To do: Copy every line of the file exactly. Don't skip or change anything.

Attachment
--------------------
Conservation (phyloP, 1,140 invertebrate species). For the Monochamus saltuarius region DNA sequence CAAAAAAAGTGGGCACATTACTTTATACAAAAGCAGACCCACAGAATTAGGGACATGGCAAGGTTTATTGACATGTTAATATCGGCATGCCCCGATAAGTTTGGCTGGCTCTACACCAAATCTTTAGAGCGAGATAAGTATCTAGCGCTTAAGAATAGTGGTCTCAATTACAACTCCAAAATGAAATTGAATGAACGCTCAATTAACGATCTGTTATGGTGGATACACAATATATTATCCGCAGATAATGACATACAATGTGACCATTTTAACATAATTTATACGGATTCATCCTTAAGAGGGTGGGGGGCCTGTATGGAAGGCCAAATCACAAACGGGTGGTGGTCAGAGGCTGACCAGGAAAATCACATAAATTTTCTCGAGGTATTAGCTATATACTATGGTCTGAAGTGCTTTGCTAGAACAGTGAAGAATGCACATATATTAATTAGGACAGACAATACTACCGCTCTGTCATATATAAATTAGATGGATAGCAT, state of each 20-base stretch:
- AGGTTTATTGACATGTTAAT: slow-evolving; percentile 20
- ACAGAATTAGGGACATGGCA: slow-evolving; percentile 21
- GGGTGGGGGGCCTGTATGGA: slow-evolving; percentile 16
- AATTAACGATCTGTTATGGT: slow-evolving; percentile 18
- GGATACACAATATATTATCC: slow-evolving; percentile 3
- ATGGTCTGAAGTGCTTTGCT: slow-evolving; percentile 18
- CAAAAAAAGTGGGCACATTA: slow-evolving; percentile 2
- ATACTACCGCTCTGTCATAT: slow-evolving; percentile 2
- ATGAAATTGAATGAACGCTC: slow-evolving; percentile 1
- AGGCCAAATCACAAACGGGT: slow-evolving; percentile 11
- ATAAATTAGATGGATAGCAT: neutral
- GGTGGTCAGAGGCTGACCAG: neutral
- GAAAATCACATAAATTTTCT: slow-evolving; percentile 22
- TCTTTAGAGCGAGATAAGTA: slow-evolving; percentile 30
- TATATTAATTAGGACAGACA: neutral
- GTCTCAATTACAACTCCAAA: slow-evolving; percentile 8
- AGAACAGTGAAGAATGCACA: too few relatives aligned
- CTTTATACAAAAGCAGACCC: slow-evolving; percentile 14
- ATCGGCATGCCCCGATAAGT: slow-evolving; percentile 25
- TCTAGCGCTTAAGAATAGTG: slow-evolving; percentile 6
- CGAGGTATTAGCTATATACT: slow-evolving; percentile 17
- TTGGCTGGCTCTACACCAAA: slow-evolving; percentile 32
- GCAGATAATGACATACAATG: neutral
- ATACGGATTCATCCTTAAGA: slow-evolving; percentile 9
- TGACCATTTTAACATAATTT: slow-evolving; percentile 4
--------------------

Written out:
Conservation (phyloP, 1,140 invertebrate species). For the Monochamus saltuarius region DNA sequence CAAAAAAAGTGGGCACATTACTTTATACAAAAGCAGACCCACAGAATTAGGGACATGGCAAGGTTTATTGACATGTTAATATCGGCATGCCCCGATAAGTTTGGCTGGCTCTACACCAAATCTTTAGAGCGAGATAAGTATCTAGCGCTTAAGAATAGTGGTCTCAATTACAACTCCAAAATGAAATTGAATGAACGCTCAATTAACGATCTGTTATGGTGGATACACAATATATTATCCGCAGATAATGACATACAATGTGACCATTTTAACATAATTTATACGGATTCATCCTTAAGAGGGTGGGGGGCCTGTATGGAAGGCCAAATCACAAACGGGTGGTGGTCAGAGGCTGACCAGGAAAATCACATAAATTTTCTCGAGGTATTAGCTATATACTATGGTCTGAAGTGCTTTGCTAGAACAGTGAAGAATGCACATATATTAATTAGGACAGACAATACTACCGCTCTGTCATATATAAATTAGATGGATAGCAT, state of each 20-base stretch:
- AGGTTTATTGACATGTTAAT: slow-evolving; percentile 20
- ACAGAATTAGGGACATGGCA: slow-evolving; percentile 21
- GGGTGGGGGGCCTGTATGGA: slow-evolving; percentile 16
- AATTAACGATCTGTTATGGT: slow-evolving; percentile 18
- GGATACACAATATATTATCC: slow-evolving; percentile 3
- ATGGTCTGAAGTGCTTTGCT: slow-evolving; percentile 18
- CAAAAAAAGTGGGCACATTA: slow-evolving; percentile 2
- ATACTACCGCTCTGTCATAT: slow-evolving; percentile 2
- ATGAAATTGAATGAACGCTC: slow-evolving; percentile 1
- AGGCCAAATCACAAACGGGT: slow-evolving; percentile 11
- ATAAATTAGATGGATAGCAT: neutral
- GGTGGTCAGAGGCTGACCAG: neutral
- GAAAATCACATAAATTTTCT: slow-evolving; percentile 22
- TCTTTAGAGCGAGATAAGTA: slow-evolving; percentile 30
- TATATTAATTAGGACAGACA: neutral
- GTCTCAATTACAACTCCAAA: slow-evolving; percentile 8
- AGAACAGTGAAGAATGCACA: too few relatives aligned
- CTTTATACAAAAGCAGACCC: slow-evolving; percentile 14
- ATCGGCATGCCCCGATAAGT: slow-evolving; percentile 25
- TCTAGCGCTTAAGAATAGTG: slow-evolving; percentile 6
- CGAGGTATTAGCTATATACT: slow-evolving; percentile 17
- TTGGCTGGCTCTACACCAAA: slow-evolving; percentile 32
- GCAGATAATGACATACAATG: neutral
- ATACGGATTCATCCTTAAGA: slow-evolving; percentile 9
- TGACCATTTTAACATAATTT: slow-evolving; percentile 4